Veneer is a very thin layer of wood that is produced by slicing or peeling timber. Only the finest quality timber is suitable for producing veneer. The importance of veneer to woodworking is the efficient yield of beautiful wood surfaces; it is much greater with veneer than with sawn lumber. Very little of the timber is wasted in the production of wood veneer. The minimal waste that is generated is still a natural material that won’t pollute our world for generations to come. Wood veneer is a very sustainable and low impact use of our precious timber resources.
Sequence Match – the veneer sheets are used in order for the production of panels and creates a matching set of panels with an ordered transition of grain structure.
End Match – the veneer sheets are allocated such that the ends of panels match up and effectively extend the length of the wood grain pattern.
Blueprint Match – panels and components are made either at net size or slightly oversized for final trimming by the woodworker. This allows for the most continuity of grain around the room.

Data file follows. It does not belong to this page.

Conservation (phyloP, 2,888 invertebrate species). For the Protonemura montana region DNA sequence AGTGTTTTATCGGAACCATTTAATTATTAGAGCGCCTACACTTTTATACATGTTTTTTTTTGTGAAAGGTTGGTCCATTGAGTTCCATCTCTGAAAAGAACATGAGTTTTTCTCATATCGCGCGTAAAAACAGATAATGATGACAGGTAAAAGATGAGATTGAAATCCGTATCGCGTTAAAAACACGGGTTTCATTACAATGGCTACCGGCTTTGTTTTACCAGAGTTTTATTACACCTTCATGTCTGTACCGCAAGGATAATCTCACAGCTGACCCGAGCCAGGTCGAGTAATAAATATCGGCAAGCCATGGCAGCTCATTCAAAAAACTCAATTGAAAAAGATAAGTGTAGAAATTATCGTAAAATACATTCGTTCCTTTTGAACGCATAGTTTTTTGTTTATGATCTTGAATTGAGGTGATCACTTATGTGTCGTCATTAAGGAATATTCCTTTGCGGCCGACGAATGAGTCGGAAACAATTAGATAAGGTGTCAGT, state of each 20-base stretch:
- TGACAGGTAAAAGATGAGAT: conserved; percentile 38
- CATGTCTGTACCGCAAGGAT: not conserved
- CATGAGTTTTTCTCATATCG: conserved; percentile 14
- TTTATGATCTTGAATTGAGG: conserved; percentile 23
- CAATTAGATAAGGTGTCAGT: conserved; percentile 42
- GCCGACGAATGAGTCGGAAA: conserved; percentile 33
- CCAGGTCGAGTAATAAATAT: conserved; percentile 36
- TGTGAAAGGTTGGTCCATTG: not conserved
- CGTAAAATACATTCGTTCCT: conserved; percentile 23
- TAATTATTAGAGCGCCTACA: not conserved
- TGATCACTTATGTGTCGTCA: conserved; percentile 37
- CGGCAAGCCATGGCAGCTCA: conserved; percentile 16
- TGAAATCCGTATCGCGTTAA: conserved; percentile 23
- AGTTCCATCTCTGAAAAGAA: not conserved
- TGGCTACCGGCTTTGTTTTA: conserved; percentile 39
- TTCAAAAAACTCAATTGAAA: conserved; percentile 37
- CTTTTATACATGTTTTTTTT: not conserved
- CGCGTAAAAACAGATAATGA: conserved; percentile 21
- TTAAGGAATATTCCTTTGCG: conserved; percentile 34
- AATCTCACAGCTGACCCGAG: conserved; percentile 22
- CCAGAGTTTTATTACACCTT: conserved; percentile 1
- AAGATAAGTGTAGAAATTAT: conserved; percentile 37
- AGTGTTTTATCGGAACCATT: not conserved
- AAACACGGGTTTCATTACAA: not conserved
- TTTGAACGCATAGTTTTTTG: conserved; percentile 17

Book Match – this is the most common technique for assembly between leaves of veneer. Every other leaf is flipped horizontally creating a mirror image pattern between adjacent leaves.
Slip Match – adjacent leaves within a panel are not flipped horizontally. The result is the grain pattern repeats on every leaf without the mirror image pattern. This technique is normally only used with quarter or rift cut veneers to minimize the light / dark repeating pattern commonly called barber pole.
Random Match – leaves within a panel are selected individually to look different from leaves adjacent to them. This creates a similar appearance to hardwood flooring.